The last few years, companies have begun to be forced into measures to increase cost-saving and efficiency. This has naturally bred innovation. Here are five technologies disrupting mining for good:
Automation is an industry-wide hot topic. Autonomous trucks are becoming a more frequent presence around mines, with market leaders Cat and Komatsu introducing their automated haulage systems in the last two years, and Hitachi announcing their offering in December 2017.
The next step in mining automation could even be mines with no miners, after Rio Tinto unveiled their plans for a $2.2bn ‘intelligent mine’ packed with driverless trains, trucks and robotics. They’re not necessarily just replacing jobs either. Another benefit is that it allows producers to drill deeper with narrower shafts into conditions uninhabitable for humans.
2. Underground Excavators
In underground mining, safety is a top priority. Earlier this year, Atlas Copco released their new line of Underground Mobile Miners specifically for hard rock mines. This new technology circumvents the traditional, and more dangerous, drill and blast method. It also means that mines wouldn’t have to be evacuated in order to mine hard rock.
Atlas Copco believe that their technology has the potential to ‘change the mining industry’.
3 Electric Vehicles
Mining isn’t necessarily seen as the most environmentally friendly industry. With the Paris Climate Agreement and a host of other factors urging the international community to do more to reduce emissions and tackle climate change, the use of electric vehicles is set to become more and more popular, replacing their diesel-powered alternatives.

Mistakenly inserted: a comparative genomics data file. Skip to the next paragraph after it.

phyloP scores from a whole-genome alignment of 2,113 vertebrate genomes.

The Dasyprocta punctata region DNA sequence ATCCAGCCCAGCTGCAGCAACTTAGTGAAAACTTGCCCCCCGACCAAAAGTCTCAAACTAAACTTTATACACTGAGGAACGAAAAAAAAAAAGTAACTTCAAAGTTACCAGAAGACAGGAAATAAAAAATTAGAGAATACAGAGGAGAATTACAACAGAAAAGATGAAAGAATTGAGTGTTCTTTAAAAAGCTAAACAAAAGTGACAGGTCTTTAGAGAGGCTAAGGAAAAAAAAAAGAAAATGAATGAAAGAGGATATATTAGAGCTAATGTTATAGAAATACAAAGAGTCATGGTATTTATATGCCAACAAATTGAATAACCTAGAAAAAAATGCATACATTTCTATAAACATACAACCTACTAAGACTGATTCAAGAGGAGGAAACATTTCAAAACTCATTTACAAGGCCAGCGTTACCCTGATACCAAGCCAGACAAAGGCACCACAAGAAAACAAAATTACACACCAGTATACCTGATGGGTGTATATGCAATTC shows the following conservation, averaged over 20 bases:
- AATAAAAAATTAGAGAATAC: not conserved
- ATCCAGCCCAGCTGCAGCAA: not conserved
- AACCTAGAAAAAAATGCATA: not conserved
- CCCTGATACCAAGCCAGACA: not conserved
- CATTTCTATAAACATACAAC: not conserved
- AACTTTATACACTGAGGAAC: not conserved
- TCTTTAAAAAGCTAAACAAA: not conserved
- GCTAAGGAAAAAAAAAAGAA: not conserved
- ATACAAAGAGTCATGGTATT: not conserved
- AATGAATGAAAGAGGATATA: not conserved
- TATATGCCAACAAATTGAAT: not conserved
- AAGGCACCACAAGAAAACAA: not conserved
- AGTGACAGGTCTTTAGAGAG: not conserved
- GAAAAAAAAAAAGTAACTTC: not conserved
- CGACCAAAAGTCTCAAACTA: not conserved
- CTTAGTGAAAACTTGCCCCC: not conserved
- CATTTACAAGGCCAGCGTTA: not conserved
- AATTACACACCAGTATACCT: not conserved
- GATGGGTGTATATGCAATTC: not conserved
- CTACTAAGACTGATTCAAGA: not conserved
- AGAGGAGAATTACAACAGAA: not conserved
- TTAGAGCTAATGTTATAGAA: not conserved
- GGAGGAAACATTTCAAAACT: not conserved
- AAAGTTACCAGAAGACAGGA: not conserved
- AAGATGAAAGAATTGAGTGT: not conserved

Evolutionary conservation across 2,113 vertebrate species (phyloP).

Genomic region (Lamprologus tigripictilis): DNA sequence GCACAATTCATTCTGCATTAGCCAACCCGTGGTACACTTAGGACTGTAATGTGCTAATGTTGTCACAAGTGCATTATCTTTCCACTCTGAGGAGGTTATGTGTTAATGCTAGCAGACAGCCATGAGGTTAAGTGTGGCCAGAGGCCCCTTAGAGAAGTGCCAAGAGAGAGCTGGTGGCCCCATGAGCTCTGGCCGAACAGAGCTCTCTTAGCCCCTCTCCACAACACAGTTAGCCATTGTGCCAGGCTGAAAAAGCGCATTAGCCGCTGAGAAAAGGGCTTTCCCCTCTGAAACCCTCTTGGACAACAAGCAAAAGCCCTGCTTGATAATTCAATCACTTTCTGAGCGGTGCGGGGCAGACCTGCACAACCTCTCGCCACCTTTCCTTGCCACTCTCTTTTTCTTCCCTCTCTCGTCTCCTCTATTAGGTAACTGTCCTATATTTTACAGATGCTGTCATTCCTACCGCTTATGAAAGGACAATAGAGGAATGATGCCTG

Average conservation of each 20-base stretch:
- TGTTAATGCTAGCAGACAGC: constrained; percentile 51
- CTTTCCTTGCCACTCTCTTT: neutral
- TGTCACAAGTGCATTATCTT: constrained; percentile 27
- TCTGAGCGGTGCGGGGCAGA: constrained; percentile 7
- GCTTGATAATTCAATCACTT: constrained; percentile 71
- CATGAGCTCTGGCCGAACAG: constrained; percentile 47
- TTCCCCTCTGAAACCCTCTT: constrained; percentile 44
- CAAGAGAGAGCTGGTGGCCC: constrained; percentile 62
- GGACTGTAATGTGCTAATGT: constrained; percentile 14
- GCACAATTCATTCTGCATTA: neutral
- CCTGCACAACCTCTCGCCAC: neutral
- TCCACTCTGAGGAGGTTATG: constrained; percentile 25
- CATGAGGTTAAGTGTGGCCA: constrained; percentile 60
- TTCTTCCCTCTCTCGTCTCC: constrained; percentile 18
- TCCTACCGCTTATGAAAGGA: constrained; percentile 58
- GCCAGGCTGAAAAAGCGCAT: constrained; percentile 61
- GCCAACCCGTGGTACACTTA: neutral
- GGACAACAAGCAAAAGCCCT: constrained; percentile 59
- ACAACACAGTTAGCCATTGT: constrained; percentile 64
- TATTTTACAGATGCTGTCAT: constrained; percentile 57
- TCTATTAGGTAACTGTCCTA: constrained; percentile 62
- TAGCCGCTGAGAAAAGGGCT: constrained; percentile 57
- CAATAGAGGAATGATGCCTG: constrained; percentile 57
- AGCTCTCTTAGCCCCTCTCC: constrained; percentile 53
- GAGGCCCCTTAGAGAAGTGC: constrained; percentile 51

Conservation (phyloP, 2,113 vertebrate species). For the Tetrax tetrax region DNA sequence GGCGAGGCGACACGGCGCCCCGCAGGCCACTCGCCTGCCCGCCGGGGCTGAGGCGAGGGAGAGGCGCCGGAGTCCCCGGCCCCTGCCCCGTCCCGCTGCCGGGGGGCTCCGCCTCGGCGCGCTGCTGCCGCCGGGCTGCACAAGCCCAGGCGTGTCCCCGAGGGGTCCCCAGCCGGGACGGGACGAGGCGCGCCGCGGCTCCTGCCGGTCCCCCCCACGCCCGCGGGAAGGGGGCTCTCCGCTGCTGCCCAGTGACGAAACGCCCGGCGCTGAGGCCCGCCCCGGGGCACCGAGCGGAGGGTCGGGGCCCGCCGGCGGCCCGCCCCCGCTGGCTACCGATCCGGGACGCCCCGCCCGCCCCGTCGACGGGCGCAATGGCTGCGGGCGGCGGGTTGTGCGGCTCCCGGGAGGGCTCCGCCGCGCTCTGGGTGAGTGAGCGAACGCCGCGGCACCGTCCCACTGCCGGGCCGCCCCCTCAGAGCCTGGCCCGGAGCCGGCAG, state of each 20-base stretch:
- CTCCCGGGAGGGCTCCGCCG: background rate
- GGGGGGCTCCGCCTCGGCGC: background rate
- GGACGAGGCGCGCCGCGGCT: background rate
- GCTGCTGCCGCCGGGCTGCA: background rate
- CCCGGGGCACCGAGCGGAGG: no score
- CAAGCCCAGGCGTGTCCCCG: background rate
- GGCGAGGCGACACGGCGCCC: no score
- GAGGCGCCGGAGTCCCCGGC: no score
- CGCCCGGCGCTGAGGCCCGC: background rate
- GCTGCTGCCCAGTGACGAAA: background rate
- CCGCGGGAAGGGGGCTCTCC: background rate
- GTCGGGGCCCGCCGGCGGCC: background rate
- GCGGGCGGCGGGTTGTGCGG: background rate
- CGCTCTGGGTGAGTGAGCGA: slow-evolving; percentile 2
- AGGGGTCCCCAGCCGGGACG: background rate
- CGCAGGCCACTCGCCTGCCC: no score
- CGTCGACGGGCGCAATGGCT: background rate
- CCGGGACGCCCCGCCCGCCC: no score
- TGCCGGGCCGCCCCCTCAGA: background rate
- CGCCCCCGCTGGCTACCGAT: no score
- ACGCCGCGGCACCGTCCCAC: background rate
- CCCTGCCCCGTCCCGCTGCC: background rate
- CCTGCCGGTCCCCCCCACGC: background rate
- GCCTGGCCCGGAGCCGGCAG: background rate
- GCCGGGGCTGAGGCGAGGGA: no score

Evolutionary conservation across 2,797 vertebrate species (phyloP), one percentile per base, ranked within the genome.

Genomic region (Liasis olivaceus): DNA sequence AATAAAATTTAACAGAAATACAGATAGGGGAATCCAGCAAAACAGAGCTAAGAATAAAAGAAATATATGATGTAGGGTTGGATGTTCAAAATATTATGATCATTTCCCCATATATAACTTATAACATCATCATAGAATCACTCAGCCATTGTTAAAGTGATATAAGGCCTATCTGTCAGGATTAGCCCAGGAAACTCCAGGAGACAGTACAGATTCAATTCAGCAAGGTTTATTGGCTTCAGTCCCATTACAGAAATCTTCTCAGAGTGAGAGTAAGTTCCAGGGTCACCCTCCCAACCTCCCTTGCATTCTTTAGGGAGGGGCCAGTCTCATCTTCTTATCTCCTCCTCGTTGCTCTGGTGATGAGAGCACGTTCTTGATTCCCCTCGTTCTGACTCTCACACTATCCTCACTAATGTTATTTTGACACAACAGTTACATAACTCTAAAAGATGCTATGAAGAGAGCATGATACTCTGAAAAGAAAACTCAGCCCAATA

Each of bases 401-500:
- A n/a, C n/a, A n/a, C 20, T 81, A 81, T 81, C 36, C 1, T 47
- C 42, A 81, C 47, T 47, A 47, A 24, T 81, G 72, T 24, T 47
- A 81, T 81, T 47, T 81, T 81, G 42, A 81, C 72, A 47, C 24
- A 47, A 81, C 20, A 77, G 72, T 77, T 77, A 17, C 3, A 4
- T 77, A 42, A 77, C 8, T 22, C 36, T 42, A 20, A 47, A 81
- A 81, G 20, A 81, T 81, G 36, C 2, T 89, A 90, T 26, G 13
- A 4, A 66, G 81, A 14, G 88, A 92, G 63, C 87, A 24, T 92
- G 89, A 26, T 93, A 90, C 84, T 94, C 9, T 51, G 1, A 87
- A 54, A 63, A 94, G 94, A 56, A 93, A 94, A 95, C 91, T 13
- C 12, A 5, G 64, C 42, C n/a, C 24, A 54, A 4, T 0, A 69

Enter electric mining vehicles.
It’s an interesting market – the space remains to be monopolised and, while companies like Cat are developing products like their Underground Electric LHD, we’re also seeing a host of smaller players move into the area. ETF Manufacturing have recently introduced their all-electric surface haul truck and GHH have also introduced their own range of electric LHDs.
4. X Ray Diffraction
It’s not all hardware that will be changing the game. Mining software has been making every mine ‘smarter’ for some time. One of the most innovative examples of this is X-ray diffraction.
This is used to analyse samples to check their property densities which saves both time and money when targeting particularly rich materials. Companies like ALROSA have already enjoyed success through effectively utilising the technology.
5. Sensor Based Sorting
Innovation isn’t just staying down the mine either. Companies have been investing heavily in new mineral processing technology, with sensor-based sorting being a particular area of focus.
Sensor based sorting is designed to split commercially valuable minerals from ores as efficiently and cheaply as possible – leading to increased productivity. Steinert and Tomra are both big players in sensor based sorting, and in I think we’ll see these two and others investing more into the area, and the incorporation of even newer technology into separation, such as mining magnets.
Well that’s five. It’s by no means an exhaustive or exclusive list, as the sector is constantly evolving, with innovation coming from an increasing number of smaller businesses that I’ve not included. For example, Mining Magazine Award for Innovation nominees like BlastBoss, Belaz, Newtrax and Eriez are all unfortunate not to get a shout out.
2020 was a tough year, but tunnelling companies adapted admirably to the challenges of COVID-19. Now there’s light at the end of the tunnel (no pun intended), the industry is stronger and producing some of the most exciting technology it ever has.
Mining is changing. The adoption of automated technologies is accelerating and digitalisation is on the rise too. There also continues to be a shift toward green initiatives as the industry takes responsibility of its environmental impact.